Laser induced foaming and chemical modifications of gelatine films
This paper reports on the investigation of the microfoaming and chemical modifications following single-pulse laser irradiation conducted at 248 nm (KrF excimer laser, 20 ns fwhm) and at 266 and 355 nm (Nd:YAG laser 4th and 3rd harmonic, 6 ns fwhm) of gelatine films. Fluorescence emissions of the films were studied by laser induced fluorescence and spectrofluorimetry and the emission lifetimes were measured by time-correlated single photon counting. The main fluorophores responsible of the observed emissions are due to aromatic amino acids like tyrosine and derived crosslinked products, possibly formed during the laser foaming. It is observed that laser irradiation with a single ns UV pulse induces modifications on the relative intensity of emissions depending on the irradiation wavelength and type of film. It was earlier anticipated that the foaming mechanism can be viewed as a cavitation phenomenon mainly induced by the laser launched tensile wave at the film surface. Spectroscopic investigations confirm that the major accompanying chemical modifications are related with the relative increase of the fluorescence of dityrosine moieties and other products derived of the photoxidation of tyrosine. These modifications are related to the structural disruption induced by foaming and to the increase of temperature in the irradiated region. This approach opens up the possibility to gain information on the molecular structure of the new nanofoamy material, as well as on its microscopic distribution with emerging fluorescence-based confocal systems allowing high spatial resolution. The results shown have important consequences for the laser processing of biopolymers of interest in biomedical applications since the resulting laser foam exhibits properties close to those of the natural extracellular matrix.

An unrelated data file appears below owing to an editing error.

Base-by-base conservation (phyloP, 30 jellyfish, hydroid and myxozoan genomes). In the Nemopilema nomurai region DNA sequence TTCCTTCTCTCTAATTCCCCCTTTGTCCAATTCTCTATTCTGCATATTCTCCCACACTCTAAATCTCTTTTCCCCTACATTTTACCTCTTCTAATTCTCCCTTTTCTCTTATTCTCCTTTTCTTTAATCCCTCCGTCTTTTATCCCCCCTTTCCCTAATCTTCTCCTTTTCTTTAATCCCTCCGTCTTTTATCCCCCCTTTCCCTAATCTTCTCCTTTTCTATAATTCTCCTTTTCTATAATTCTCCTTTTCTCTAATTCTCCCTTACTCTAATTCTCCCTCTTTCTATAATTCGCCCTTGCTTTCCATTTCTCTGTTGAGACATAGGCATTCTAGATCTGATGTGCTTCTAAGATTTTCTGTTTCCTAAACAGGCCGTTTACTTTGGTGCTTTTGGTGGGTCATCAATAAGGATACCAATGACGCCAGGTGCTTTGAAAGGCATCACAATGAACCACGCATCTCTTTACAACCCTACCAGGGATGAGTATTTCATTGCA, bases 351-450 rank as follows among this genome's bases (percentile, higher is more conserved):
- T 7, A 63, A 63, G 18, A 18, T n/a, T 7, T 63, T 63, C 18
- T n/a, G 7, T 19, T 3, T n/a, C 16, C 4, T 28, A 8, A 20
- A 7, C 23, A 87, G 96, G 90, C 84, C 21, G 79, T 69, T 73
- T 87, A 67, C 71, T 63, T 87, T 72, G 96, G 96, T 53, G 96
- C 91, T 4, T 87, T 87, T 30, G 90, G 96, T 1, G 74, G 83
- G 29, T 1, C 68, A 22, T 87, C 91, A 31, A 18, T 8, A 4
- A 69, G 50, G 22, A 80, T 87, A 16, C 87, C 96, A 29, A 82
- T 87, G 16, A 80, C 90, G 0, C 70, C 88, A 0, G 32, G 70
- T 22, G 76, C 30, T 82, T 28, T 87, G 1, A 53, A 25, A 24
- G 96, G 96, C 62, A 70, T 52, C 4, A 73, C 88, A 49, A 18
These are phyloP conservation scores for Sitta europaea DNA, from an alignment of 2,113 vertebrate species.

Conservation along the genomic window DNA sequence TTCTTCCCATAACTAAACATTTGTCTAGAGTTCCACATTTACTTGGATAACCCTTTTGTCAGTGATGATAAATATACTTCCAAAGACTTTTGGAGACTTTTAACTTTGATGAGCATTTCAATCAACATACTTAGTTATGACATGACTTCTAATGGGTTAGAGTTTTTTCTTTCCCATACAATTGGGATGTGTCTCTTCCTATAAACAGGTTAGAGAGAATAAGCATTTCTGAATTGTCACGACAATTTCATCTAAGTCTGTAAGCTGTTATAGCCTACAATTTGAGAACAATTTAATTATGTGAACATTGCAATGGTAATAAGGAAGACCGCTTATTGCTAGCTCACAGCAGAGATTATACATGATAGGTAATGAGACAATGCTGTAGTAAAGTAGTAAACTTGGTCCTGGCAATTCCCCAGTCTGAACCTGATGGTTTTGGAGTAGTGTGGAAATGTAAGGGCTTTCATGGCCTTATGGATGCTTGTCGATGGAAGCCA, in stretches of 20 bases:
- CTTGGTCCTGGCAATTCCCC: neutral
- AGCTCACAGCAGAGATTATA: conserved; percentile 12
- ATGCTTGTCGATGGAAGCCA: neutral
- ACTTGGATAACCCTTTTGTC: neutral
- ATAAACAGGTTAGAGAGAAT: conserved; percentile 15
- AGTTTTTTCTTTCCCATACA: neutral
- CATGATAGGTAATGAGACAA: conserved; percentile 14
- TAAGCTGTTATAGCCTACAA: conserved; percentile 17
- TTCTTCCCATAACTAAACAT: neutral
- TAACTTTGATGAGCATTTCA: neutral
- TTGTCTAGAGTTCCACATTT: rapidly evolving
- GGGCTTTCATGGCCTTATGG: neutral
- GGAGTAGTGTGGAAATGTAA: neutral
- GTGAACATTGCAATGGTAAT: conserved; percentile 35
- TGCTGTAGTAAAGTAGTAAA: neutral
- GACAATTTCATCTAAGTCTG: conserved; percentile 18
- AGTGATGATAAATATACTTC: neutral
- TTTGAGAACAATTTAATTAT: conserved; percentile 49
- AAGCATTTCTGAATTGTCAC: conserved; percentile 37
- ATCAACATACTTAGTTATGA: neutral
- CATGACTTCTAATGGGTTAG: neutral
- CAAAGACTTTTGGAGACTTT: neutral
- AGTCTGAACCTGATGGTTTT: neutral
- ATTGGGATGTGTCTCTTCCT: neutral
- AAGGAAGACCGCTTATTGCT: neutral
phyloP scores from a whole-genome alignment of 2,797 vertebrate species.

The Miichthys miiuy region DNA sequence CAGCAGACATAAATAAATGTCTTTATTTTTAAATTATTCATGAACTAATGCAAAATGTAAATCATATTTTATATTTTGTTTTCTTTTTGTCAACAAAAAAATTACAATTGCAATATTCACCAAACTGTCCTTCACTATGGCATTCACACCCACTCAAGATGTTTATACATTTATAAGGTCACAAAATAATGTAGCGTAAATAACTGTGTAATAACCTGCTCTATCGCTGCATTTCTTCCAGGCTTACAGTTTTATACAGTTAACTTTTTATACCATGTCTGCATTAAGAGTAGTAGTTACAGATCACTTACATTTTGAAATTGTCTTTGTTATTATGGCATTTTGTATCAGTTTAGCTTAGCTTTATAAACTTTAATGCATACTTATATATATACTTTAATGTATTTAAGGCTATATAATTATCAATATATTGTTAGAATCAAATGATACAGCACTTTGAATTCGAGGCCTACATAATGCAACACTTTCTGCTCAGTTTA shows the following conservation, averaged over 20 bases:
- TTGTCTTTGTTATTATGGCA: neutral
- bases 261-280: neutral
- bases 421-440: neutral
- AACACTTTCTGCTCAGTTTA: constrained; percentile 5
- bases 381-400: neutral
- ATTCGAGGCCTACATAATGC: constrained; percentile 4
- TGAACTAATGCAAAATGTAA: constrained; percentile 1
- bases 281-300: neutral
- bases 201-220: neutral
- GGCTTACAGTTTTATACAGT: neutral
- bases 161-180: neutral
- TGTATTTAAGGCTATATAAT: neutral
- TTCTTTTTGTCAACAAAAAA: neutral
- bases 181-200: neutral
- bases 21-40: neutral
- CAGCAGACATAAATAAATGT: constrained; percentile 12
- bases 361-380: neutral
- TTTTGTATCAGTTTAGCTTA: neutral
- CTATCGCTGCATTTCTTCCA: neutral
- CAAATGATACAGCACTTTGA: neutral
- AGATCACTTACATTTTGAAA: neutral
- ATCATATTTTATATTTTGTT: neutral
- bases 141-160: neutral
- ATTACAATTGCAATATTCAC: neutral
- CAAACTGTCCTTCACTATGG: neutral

Journal: Journal of Photochemistry and Photobiology A: Chemistry - Volume 193, Issues 2–3, 25 January 2008, Pages 187–192